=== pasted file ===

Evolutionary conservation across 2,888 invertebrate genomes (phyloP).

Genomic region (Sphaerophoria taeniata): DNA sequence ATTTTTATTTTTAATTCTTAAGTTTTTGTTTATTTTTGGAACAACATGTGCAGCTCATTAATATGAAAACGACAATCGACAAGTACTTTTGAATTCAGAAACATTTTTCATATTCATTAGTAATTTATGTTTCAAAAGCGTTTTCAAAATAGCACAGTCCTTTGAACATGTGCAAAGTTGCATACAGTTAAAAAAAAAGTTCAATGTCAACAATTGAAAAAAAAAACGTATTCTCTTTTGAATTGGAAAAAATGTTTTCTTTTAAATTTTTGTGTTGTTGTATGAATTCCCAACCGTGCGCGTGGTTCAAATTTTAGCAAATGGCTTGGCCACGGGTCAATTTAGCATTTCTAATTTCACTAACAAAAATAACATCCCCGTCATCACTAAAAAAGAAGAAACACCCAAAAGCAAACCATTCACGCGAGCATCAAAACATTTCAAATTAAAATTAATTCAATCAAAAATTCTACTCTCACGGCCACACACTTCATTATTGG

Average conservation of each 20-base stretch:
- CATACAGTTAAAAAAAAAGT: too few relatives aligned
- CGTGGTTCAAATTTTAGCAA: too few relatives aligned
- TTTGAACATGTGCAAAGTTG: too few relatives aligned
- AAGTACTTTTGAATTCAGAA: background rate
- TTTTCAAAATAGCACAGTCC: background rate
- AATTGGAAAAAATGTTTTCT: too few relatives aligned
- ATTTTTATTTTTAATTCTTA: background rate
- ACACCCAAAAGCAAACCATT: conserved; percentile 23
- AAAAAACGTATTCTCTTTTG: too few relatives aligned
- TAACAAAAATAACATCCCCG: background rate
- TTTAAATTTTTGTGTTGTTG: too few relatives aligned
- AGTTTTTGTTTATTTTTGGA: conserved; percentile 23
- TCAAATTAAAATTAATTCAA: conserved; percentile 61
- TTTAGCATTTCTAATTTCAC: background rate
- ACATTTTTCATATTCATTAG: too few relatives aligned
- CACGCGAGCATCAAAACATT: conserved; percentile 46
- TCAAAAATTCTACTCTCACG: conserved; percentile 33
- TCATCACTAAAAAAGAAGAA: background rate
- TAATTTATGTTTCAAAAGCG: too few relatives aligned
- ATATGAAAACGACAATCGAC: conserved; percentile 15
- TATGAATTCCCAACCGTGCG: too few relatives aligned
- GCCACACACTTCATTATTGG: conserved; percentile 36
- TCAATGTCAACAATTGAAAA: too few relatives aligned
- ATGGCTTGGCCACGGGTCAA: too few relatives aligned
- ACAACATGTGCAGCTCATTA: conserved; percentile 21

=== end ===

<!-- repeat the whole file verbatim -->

Evolutionary conservation across 2,888 invertebrate genomes (phyloP).

Genomic region (Sphaerophoria taeniata): DNA sequence ATTTTTATTTTTAATTCTTAAGTTTTTGTTTATTTTTGGAACAACATGTGCAGCTCATTAATATGAAAACGACAATCGACAAGTACTTTTGAATTCAGAAACATTTTTCATATTCATTAGTAATTTATGTTTCAAAAGCGTTTTCAAAATAGCACAGTCCTTTGAACATGTGCAAAGTTGCATACAGTTAAAAAAAAAGTTCAATGTCAACAATTGAAAAAAAAAACGTATTCTCTTTTGAATTGGAAAAAATGTTTTCTTTTAAATTTTTGTGTTGTTGTATGAATTCCCAACCGTGCGCGTGGTTCAAATTTTAGCAAATGGCTTGGCCACGGGTCAATTTAGCATTTCTAATTTCACTAACAAAAATAACATCCCCGTCATCACTAAAAAAGAAGAAACACCCAAAAGCAAACCATTCACGCGAGCATCAAAACATTTCAAATTAAAATTAATTCAATCAAAAATTCTACTCTCACGGCCACACACTTCATTATTGG

Average conservation of each 20-base stretch:
- CATACAGTTAAAAAAAAAGT: too few relatives aligned
- CGTGGTTCAAATTTTAGCAA: too few relatives aligned
- TTTGAACATGTGCAAAGTTG: too few relatives aligned
- AAGTACTTTTGAATTCAGAA: background rate
- TTTTCAAAATAGCACAGTCC: background rate
- AATTGGAAAAAATGTTTTCT: too few relatives aligned
- ATTTTTATTTTTAATTCTTA: background rate
- ACACCCAAAAGCAAACCATT: conserved; percentile 23
- AAAAAACGTATTCTCTTTTG: too few relatives aligned
- TAACAAAAATAACATCCCCG: background rate
- TTTAAATTTTTGTGTTGTTG: too few relatives aligned
- AGTTTTTGTTTATTTTTGGA: conserved; percentile 23
- TCAAATTAAAATTAATTCAA: conserved; percentile 61
- TTTAGCATTTCTAATTTCAC: background rate
- ACATTTTTCATATTCATTAG: too few relatives aligned
- CACGCGAGCATCAAAACATT: conserved; percentile 46
- TCAAAAATTCTACTCTCACG: conserved; percentile 33
- TCATCACTAAAAAAGAAGAA: background rate
- TAATTTATGTTTCAAAAGCG: too few relatives aligned
- ATATGAAAACGACAATCGAC: conserved; percentile 15
- TATGAATTCCCAACCGTGCG: too few relatives aligned
- GCCACACACTTCATTATTGG: conserved; percentile 36
- TCAATGTCAACAATTGAAAA: too few relatives aligned
- ATGGCTTGGCCACGGGTCAA: too few relatives aligned
- ACAACATGTGCAGCTCATTA: conserved; percentile 21